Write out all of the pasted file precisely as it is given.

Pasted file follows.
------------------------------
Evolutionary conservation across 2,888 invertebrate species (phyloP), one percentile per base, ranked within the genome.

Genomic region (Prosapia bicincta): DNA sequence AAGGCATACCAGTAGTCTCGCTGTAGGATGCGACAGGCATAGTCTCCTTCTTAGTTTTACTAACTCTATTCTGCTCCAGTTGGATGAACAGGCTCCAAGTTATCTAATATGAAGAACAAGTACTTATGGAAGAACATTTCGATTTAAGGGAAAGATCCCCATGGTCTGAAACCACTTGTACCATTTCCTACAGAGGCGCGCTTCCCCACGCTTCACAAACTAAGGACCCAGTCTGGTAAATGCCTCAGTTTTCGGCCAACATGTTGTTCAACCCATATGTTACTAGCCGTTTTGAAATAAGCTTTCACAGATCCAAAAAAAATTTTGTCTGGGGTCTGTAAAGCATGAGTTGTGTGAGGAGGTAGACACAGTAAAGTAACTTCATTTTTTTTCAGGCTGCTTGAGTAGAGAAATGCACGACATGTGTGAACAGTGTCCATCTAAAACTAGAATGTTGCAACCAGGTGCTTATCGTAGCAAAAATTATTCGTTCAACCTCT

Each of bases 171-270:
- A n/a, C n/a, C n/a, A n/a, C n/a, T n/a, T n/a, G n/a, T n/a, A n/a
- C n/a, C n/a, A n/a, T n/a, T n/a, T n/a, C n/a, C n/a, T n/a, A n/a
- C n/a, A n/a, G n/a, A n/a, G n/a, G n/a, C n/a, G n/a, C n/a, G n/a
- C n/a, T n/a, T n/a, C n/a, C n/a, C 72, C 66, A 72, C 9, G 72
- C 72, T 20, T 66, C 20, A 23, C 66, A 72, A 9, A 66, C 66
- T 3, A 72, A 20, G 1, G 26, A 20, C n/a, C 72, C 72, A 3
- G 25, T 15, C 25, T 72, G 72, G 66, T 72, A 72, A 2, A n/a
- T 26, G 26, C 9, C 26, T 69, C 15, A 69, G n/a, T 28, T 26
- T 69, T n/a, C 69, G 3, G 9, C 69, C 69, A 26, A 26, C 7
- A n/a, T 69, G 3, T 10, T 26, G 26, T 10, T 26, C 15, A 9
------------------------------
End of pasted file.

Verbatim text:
Evolutionary conservation across 2,888 invertebrate species (phyloP), one percentile per base, ranked within the genome.

Genomic region (Prosapia bicincta): DNA sequence AAGGCATACCAGTAGTCTCGCTGTAGGATGCGACAGGCATAGTCTCCTTCTTAGTTTTACTAACTCTATTCTGCTCCAGTTGGATGAACAGGCTCCAAGTTATCTAATATGAAGAACAAGTACTTATGGAAGAACATTTCGATTTAAGGGAAAGATCCCCATGGTCTGAAACCACTTGTACCATTTCCTACAGAGGCGCGCTTCCCCACGCTTCACAAACTAAGGACCCAGTCTGGTAAATGCCTCAGTTTTCGGCCAACATGTTGTTCAACCCATATGTTACTAGCCGTTTTGAAATAAGCTTTCACAGATCCAAAAAAAATTTTGTCTGGGGTCTGTAAAGCATGAGTTGTGTGAGGAGGTAGACACAGTAAAGTAACTTCATTTTTTTTCAGGCTGCTTGAGTAGAGAAATGCACGACATGTGTGAACAGTGTCCATCTAAAACTAGAATGTTGCAACCAGGTGCTTATCGTAGCAAAAATTATTCGTTCAACCTCT

Each of bases 171-270:
- A n/a, C n/a, C n/a, A n/a, C n/a, T n/a, T n/a, G n/a, T n/a, A n/a
- C n/a, C n/a, A n/a, T n/a, T n/a, T n/a, C n/a, C n/a, T n/a, A n/a
- C n/a, A n/a, G n/a, A n/a, G n/a, G n/a, C n/a, G n/a, C n/a, G n/a
- C n/a, T n/a, T n/a, C n/a, C n/a, C 72, C 66, A 72, C 9, G 72
- C 72, T 20, T 66, C 20, A 23, C 66, A 72, A 9, A 66, C 66
- T 3, A 72, A 20, G 1, G 26, A 20, C n/a, C 72, C 72, A 3
- G 25, T 15, C 25, T 72, G 72, G 66, T 72, A 72, A 2, A n/a
- T 26, G 26, C 9, C 26, T 69, C 15, A 69, G n/a, T 28, T 26
- T 69, T n/a, C 69, G 3, G 9, C 69, C 69, A 26, A 26, C 7
- A n/a, T 69, G 3, T 10, T 26, G 26, T 10, T 26, C 15, A 9